But what about New Hampshire and her long-delayed convention? Eight States had already ratified, and New Hampshire was now fired with ambition to be the ninth. June 21st, she gave her vote in favor of ratification. Her convention was careful to write in its record that this was done "on Saturday, June 21, at 1 P. M.," for if Virginia's vote should chance to be at two o'clock, they did not mean to lose their honors. Riders were sent off post haste to carry the news to Pennsylvania and Virginia; but travel was slow, and from New Hampshire to Virginia is a long way. Even before the riders reached Alexandria, they heard the ringing of bells and found themselves in the midst of a joyful celebration. Virginia, too, had voted to ratify.

This ratification had not been carried through in Virginia without a severe struggle. For one thing, her people had never forgotten or forgiven that a year or two earlier New England for her own advantage had been more than willing to close the mouth of the Mississippi to Kentucky and Tennessee, if she could only get a commercial treaty with Spain. Now Kentucky was in some degree a district or colony of Virginia, and therefore Virginia felt this a personal grievance, and had no idea of allowing New England a free hand in the government. Indeed, many a Virginian had dreamed about a union of the South, a confederacy that should be in no way subject to the aims of the Eastern States; but this had become impossible now that Georgia and South Carolina had accepted the new government.

Virginia had nearly as many inhabitants as New York and Pennsylvania together. It was the oldest of the colonies and the home of Washington. "The other States cannot do without Virginia, and we can dictate to them what terms we please," Patrick Henry declared. On the other hand, Virginia could not do without the other States, and Madison, John Marshall, who afterwards became chief justice of the Supreme Court, and Governor Randolph stood firmly for ratification. Patrick Henry opposed with all the might of his fiery eloquence. Fortunately for the Virginia Federalists, he was not a statesman, however brilliant he was as an orator; and the convention was not the place for oratory. It was the place for keen, logical, persuasive reasoning, and quiet, sensible decisions. "What Virginia does, that New Hampshire will do," was the feeling in Virginia; but New Hampshire's post riders had been on the way four days when Virginia put the question in her convention. The vote was close, eighty-nine to seventy-nine, but it was in favor of the Constitution. Virginia had come "under the roof," as people said then.

Nine days later came Independence Day, and never was there such a merry, jubilant, hopeful time as on July 4, 1788. In Philadelphia there was a procession such as America had never seen before. Pioneers with their axes and a car called the Constitution, in the form of a great eagle, began the line. In this car sat Judge McKean, who had worked so hard for the Constitution, and ten men followed, each with a silken flag bearing the name of a State. There were consuls of foreign states, each carrying his national flag; a prominent citizen dressed as an Indian sachem, and smoking the pipe of peace; a troop of dragoons; and then came what was called "a most splendid spectacle." It was a dome upheld by thirteen columns, three of them unfinished. On the pedestal of each column appeared the name of one of the States, and above the dome rose a cupola bearing the figure of Plenty. Around the pedestal of the whole structure were the words, "In union the fabric stands firm." This was drawn by ten white horses. It was followed by architects, carpenters, officers of the Cincinnati, the militia, members of the Agricultural Society, farmers with ploughs drawn by four stalwart oxen, and members of the Manufacturing Society with spinning and carding machines, looms, etc., in a wagon, or "float," drawn by ten bay horses. The weavers were at work, and the process of printing cotton cloth was going on. After the Marine Society with flag, trumpets, and spy-glasses, came another float on which \vas the "Federal Ship Union," a beautiful little vessel thirty-three feet long, which had been captured by Paul Jones as the barge of the Serapis. As their course was changed from time to time, her crew of twenty-five men trimmed the sails to the wind. This was drawn by horses—there were no electric motors in those days—but under the vessel was canvas painted to represent the waves of the sea, and this hid the wheels. Then followed boat-builders, sail-makers, ship carpenters, all with silken flags, then rope-makers, merchants, one with a ledger in his hands, shoemakers, gilders, coach-makers, potters, wheelwrights, all with shops Wherein men were working at their different trades. The blacksmiths were making ploughshares out of old swords; the printers had a press and printed as they went along a song said to have been written by Franklin, which begins:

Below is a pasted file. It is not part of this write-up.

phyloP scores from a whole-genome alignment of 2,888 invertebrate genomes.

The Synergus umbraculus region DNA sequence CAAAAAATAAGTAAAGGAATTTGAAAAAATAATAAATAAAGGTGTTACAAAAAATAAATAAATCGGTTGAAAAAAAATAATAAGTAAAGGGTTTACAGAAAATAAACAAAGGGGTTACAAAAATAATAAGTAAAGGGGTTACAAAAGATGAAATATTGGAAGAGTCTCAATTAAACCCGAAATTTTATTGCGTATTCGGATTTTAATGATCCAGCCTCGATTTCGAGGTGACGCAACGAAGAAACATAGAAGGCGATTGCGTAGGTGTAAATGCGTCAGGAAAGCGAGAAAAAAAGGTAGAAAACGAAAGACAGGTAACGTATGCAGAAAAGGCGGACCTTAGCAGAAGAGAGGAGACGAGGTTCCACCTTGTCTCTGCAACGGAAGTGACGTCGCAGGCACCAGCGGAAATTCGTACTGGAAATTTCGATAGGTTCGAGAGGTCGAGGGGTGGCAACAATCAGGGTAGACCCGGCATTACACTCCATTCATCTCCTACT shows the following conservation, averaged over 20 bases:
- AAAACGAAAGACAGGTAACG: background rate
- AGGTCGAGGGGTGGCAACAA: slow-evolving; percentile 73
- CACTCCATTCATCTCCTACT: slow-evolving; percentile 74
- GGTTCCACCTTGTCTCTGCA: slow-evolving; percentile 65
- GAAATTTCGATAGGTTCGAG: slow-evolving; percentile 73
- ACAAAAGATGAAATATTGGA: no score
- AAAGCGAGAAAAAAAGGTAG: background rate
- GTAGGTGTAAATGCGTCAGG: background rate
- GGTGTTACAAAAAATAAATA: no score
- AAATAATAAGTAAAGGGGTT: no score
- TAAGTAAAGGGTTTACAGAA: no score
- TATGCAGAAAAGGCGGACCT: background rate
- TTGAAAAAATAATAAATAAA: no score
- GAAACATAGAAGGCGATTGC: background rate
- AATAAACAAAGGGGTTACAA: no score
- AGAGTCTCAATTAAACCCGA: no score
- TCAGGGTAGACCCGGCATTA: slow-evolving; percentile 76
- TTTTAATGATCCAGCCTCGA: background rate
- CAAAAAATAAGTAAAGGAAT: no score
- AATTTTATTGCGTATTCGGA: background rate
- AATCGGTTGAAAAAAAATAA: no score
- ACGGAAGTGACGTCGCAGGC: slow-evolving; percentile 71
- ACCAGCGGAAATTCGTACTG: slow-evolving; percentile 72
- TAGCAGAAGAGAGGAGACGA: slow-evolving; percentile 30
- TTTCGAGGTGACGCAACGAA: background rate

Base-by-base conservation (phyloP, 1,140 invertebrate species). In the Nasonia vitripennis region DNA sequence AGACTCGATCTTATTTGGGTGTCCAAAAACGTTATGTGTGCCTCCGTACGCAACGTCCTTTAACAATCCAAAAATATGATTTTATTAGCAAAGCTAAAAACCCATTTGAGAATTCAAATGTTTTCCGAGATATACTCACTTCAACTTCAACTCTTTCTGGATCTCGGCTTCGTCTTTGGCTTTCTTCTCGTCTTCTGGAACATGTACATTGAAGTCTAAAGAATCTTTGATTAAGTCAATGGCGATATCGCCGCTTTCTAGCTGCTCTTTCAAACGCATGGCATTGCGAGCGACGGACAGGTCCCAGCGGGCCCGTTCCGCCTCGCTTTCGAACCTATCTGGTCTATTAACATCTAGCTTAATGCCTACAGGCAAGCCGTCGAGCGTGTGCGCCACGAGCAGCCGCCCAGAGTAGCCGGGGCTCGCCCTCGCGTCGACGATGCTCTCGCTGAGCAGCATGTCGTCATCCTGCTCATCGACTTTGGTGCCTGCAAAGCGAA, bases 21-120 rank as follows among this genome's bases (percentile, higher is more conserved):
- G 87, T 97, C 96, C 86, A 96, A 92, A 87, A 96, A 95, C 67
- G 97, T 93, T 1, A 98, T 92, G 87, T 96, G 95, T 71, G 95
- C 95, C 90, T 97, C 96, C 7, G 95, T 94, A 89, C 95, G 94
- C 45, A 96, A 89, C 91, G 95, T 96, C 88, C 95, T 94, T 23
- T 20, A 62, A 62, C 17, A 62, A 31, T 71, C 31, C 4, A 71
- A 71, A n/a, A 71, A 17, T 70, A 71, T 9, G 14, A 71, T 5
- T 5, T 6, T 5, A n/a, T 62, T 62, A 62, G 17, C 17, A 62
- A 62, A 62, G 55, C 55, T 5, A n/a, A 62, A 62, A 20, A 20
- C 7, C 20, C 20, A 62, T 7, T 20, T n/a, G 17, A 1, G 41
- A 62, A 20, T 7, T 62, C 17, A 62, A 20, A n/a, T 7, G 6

"Ye merry Mechanics, come join in my song,

And let the brisk chorus go bounding along;

Though some may be poor, and some rich there may be,

Yet all are contented, and happy, and free."

There can hardly be much doubt that Franklin was really the writer of the song, for it sounds so much like him, especially the lines:

"And Carders, and Spinners, and Weavers attend,

And take the advice of Poor Richard, your friend;

Stick close to your looms, your wheels, and your card,

And you need never fear of the times being hard."

The printers tossed handfuls of this song fresh from the press to the crowds as they went along.

About 5,000 men were in this "Federal Procession." Three hours after the start they were on the lawn of Bush Hill, where Hamilton lived. Round tables were arranged in a circle some five hundred feet in diameter, and in the center of the circle was the "Grand Federal Edifice." James Wilson delivered an oration, and then came the feast. Casks of porter, beer, and cider lined the inner circle of the tables; and they certainly flowed freely, for ten toasts were drunk in honor of the ten States that had ratified. At each toast a cannon was fired; and from the ship Rising Sun, lying with ten others in the Delaware, a second cannon was fired in response. In the evening the ships were "highly illuminated." "I did not see the spectacle," said a Philadelphian regretfully, "but it was the talk of my youthful days for years after the event."

To prepare for this elaborate celebration, Philadelphia had just four days!